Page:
After successfully completing this topic, you will be able to
• list the three types of penalties available to enforce the license law,
• list FREC’s three possible responses to violations of the law, and
• describe the process used in a citation.
Three types of penalties are available to enforce the license law in Florida—administrative, civil, and criminal.
The FREC has three possible responses for violations of the real estate license law—notification of noncompliance, citation, and administrative penalties such as fines, suspension, and revocation.
The FREC has prepared a list of minor violations that can be corrected with a notification of noncompliance. A violation is considered a minor violation if it does not result in economic or physical harm to a person or adversely affect the public health, safety, or welfare or create a significant threat of such harm. The notice of noncompliance shall only be issued for an initial offense of a listed minor violation. If, for example, a broker’s entrance sign does not include “Licensed Real Estate Broker,” the DBPR can issue a notice of noncompliance. The notice must show the specific statute and rule that the broker violated, and what the broker must do to correct the violation. If the licensee fails to correct the problem within the 15-day period, the licensee may be issued a citation.
A citation is like getting a traffic ticket from the state trooper. A citation offense is not substantial, and is not a danger to the public. The licensee can dispute the charges and request a formal hearing within 30 days, or pay the citation. Citations require payments of $100 up to $500, depending on the violation. If the licensee does not pay or dispute the charge within 30 days, the FREC may file an administrative complaint.
FREC has a list of violations that warrant a citation. DBPR investigators can issue citations for violations such as advertising without the brokerage firm name (a blind ad), or failing to notify the FREC of an address change. For a list of the recommended penalties for a citation, see FREC’s Citation Authority.
The FREC’s penalties include refusing to issue a license, probation, fine, suspension, and revocation. For a list of the recommended penalties, see FREC’s Disciplinary Guidelines.
The FREC can refuse to issue a license to an applicant for errors of omission (incomplete application, etc.). These errors are correctable and the application may be resubmitted.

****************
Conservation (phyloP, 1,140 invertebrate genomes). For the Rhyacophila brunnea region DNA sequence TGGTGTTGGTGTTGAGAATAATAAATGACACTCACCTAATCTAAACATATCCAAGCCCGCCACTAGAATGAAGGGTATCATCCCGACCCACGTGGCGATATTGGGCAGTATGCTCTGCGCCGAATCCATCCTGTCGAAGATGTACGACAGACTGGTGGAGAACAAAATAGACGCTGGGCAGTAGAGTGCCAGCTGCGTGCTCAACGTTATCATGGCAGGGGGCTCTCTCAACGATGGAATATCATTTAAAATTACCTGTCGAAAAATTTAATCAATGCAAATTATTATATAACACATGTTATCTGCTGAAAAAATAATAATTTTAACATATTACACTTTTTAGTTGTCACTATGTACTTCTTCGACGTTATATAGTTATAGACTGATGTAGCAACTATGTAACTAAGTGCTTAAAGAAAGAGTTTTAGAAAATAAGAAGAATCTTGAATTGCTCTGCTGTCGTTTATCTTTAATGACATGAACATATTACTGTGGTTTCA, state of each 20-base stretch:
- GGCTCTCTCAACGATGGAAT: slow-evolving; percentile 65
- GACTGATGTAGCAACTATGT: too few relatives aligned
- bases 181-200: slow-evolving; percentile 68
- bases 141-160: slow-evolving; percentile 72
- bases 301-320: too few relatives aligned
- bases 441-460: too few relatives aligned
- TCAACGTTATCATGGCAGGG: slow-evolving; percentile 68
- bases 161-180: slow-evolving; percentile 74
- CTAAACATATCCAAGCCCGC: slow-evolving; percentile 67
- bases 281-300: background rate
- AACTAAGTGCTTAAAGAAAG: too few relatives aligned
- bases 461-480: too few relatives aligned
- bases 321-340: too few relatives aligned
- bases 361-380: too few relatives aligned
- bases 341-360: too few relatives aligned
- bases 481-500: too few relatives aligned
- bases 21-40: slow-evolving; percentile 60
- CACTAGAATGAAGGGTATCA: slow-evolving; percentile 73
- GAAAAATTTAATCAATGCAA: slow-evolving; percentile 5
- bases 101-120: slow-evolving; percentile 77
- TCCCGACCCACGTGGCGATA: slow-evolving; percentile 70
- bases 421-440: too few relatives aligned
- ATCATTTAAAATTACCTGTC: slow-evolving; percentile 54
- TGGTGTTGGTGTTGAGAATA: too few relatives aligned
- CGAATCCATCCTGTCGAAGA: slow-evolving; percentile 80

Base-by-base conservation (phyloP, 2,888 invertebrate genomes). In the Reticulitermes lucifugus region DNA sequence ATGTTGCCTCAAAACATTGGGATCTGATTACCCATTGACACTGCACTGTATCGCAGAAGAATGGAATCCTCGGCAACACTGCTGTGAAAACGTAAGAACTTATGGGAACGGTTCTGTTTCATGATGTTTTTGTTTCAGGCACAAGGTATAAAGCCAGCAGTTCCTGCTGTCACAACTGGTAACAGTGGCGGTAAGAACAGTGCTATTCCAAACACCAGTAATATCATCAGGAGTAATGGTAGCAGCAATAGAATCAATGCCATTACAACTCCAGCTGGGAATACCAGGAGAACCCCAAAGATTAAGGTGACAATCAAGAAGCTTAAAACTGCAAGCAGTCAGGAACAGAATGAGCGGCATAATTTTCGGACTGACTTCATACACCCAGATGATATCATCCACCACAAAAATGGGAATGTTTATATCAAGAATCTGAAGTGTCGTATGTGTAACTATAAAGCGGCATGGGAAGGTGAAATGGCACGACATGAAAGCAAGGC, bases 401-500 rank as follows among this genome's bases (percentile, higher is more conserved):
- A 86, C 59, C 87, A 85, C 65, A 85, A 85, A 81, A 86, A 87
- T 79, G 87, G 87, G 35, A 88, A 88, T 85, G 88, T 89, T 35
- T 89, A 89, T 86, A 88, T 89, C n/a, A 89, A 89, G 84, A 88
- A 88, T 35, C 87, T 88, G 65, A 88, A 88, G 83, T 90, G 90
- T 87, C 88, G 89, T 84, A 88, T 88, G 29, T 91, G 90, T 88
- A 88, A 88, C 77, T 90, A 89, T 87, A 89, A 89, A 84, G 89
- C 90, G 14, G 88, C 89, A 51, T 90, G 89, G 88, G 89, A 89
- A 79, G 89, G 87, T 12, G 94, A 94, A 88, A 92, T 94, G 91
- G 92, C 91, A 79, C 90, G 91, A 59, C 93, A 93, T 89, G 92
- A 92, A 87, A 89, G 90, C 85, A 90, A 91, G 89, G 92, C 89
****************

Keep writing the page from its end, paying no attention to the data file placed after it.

An application may also be denied for acts of commission, such as a criminal background, cheating on the state exam, or having practiced real estate without a license. The DBPR will deny an application if any state has revoked an applicant’s professional license. Conviction for moral turpitude (for example, writing bad checks or embezzlement) may result in denial of the application.
The FREC may impose a fine of up to $5,000 per violation of Chapter 475, F.S. or Chapter 455, F.S.
The FREC may send a letter of reprimand to the licensee. This is the lightest form of discipline.
The FREC may impose a sentence of probation on a licensee which could include periodic inspections by the DBPR investigator or additional education courses.
The FREC may suspend the respondent’s license. The maximum term for suspension is ten years. During the time of suspension, the licensee must complete continuing education and pay for license renewal. A second suspension offense may result in revocation, the most severe penalty.
Revocation is permanent, and is the most severe penalty available to the FREC.
When a broker’s license is suspended or revoked, licenses issued to sales associates and broker associates become inactive. Those licensees may receive active licenses when they find a new employer.
If the DBPR issues a license in error, it will revoke the license without prejudice, meaning that the individual can reapply for a license.
There are ranges of criminal penalties for violations of Florida’s license law. Felonies and misdemeanors are measured on a scale of severity, known as degrees. First degree felonies and misdemeanors are the most serious; third-degree felonies and misdemeanors are not as serious.
There are two third-degree felonies associated with the license law: falsifying an application for licensure with the DBPR, and practicing real estate without a license. The third-degree felonies carry a fine of up to $5,000 and up to five years in jail.
The penalty for a first-degree misdemeanor is a fine of not more than $1,000 and not more than one year in jail. The one first-degree misdemeanor in real estate is failing to provide accurate and current rental information for a fee.
A violation of Chapter 475, Chapter 455, or any rule of the FREC is a second-degree misdemeanor, punishable by a fine of not more than $500 and a jail term of not more than 60 days. It’s important to note that a licensee may face jail time for violation of Chapter 475, but only a criminal court can impose the sentence. The FREC does not have the power to imprison violators.
Civil penalties are the result of a lawsuit. A civil penalty may include damages against the defendant in a lawsuit. If a person practices real estate without a license, a court may deny the payment of compensation to the person, or allow the plaintiff to recover any compensation paid.